UQ researchers co-authors of IPCC Sixth Assessment Report – UQ News

The Intergovernmental Panel on Climate Change (IPCC) has released the second installment of its sixth assessment report, Climate Change 2022: Impacts, Adaptation and Vulnerability.

The Faculty of Science Professor Ove Hoegh-Guldberg and Dr Nina Lansbury from the Faculty of Medicine are among 270 scientists from around the world who, as part of Working Group ll, have assessed the impacts of climate change on ecosystems, biodiversity and humanity.

Dr Lansbury said the work builds on the Task Force I report published in August 2021, which concluded that climate change is widespread, rapid and intensifying.

“Part of my work focuses on the impacts of climate change in the Torres Strait. This was one of the areas we really wanted to focus on in this latest assessment, as this is a community in a place that is already feeling the effects of climate change,” said Dr Lansbury .

“The supply of fresh water is a problem as there were wells on some of the sand islands in Australia which are now contaminated with salt water due to rising sea levels.”

Dr Lansbury said there were concerns about how health systems will respond to heat waves and increased emergency presentations during these and other extreme events.

“If you think about the bushfire season which happened at the end of 2019/2020, there were 33 deaths, but there were more than 400 deaths related to respiratory problems and thousands of people sick. presented to the emergency room due to heat and particulate air pollution,” said Dr Lansbury.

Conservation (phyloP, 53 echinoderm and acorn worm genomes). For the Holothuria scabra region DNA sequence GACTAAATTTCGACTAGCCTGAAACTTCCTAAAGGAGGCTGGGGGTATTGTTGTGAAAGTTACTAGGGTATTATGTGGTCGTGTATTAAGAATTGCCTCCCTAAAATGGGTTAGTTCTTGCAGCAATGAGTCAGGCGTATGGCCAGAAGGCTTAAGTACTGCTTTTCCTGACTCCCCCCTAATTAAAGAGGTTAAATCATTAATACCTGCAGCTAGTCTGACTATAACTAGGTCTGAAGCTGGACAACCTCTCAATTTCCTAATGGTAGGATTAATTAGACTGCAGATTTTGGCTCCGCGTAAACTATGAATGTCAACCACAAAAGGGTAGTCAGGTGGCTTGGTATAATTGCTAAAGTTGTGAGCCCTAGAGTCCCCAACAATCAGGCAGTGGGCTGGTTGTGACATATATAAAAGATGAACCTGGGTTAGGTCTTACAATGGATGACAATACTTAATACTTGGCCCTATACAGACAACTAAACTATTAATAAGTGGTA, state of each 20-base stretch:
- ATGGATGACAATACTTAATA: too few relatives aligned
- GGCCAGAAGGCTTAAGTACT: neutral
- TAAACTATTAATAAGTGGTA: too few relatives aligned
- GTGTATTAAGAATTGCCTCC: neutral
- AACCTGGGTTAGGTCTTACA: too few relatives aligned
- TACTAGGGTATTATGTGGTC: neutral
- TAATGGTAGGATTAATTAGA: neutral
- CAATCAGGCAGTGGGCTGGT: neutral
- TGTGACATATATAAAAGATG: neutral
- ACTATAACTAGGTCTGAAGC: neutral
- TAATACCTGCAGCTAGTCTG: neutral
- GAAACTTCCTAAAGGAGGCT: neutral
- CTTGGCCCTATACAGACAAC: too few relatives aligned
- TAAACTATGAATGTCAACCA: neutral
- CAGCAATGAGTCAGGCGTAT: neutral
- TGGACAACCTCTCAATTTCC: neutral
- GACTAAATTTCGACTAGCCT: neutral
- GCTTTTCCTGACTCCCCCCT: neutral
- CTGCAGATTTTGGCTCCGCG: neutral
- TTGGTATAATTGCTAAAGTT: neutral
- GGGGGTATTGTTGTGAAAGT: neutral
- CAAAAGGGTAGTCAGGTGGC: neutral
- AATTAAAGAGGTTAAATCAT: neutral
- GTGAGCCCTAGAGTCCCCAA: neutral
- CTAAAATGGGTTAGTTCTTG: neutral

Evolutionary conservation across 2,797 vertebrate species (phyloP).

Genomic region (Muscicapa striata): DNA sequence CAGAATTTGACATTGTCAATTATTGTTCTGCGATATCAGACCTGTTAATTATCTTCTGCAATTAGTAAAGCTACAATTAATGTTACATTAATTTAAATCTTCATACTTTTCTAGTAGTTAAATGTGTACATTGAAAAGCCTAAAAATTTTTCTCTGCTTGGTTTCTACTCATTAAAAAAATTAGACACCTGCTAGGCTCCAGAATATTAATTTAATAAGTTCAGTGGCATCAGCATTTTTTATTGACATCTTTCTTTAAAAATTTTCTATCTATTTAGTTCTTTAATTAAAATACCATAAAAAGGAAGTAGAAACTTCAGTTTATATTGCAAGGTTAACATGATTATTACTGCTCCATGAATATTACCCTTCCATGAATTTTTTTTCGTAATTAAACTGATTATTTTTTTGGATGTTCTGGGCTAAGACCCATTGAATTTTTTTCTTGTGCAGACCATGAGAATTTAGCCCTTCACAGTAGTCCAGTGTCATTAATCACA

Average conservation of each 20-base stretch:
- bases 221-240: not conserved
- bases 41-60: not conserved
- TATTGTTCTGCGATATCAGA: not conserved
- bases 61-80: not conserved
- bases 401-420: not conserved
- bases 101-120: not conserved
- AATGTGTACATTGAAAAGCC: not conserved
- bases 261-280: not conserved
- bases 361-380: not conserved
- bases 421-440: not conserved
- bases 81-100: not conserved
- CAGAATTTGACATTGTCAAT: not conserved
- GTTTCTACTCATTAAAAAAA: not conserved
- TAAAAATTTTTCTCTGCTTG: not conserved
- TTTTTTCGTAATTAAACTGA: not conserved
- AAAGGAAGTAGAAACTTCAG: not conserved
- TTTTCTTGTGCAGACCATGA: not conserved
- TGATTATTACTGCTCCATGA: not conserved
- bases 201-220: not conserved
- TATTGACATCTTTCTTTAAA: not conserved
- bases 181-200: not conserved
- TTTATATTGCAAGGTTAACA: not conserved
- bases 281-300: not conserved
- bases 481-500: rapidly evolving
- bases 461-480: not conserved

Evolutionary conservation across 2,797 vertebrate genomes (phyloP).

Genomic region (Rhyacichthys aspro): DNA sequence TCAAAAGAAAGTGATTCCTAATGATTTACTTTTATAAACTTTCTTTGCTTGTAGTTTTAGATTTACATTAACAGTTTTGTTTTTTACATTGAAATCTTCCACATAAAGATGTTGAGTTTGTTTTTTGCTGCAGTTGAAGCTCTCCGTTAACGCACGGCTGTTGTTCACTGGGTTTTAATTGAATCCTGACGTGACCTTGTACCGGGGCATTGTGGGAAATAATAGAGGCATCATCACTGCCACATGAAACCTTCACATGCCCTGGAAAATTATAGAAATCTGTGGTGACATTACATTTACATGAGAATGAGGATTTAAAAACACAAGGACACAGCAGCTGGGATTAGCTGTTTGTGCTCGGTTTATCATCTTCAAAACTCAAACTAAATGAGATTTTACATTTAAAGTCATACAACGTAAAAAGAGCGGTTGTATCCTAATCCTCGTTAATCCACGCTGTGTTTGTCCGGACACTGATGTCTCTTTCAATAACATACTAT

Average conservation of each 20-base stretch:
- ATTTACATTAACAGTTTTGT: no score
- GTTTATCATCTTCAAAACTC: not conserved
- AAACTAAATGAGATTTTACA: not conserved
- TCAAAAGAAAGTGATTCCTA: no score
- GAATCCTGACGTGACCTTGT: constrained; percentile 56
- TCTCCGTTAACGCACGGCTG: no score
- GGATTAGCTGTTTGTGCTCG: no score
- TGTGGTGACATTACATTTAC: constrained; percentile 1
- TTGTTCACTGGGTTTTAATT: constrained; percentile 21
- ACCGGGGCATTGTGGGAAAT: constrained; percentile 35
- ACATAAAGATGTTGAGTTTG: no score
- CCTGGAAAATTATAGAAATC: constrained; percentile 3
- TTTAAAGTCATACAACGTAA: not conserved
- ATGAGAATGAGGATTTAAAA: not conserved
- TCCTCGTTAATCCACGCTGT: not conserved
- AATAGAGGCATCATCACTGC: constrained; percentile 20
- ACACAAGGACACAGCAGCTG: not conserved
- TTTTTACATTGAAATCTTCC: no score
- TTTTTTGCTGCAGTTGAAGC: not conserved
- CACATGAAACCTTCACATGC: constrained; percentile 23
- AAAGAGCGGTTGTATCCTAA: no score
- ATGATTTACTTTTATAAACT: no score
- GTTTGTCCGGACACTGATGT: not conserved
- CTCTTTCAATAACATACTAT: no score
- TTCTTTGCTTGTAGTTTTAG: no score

“When I talk to people involved in dealing with extreme events, which we call disasters, they often talk about the need for long-term service funding to prevent the disaster from actually happening.”

“Preparedness is what we really need to think about and those are really deep issues with long-term investments that would be needed to be ready to deal with the dangers.”

Adaptation and resilience to climate change is a complex problem that requires complex responses and there is no single solution, Dr Lansbury said.

“In Australia we have a population concentrated around the east coast, but we also have significant populations in regional, rural and remote areas that don’t have access to the same resources, so there’s also an equity issue. “, said Dr. Lansbury.

“Urgent answers are needed, and this report is truly a call to action, but we have hundreds of researchers who have come together over three years to write this important report, and I don’t think we would if we didn’t have hopes.”

Audio/video extracts are available here.

Media: UQ Communications, [email protected], +61 (0) 429 056 139.

Lola R. McClure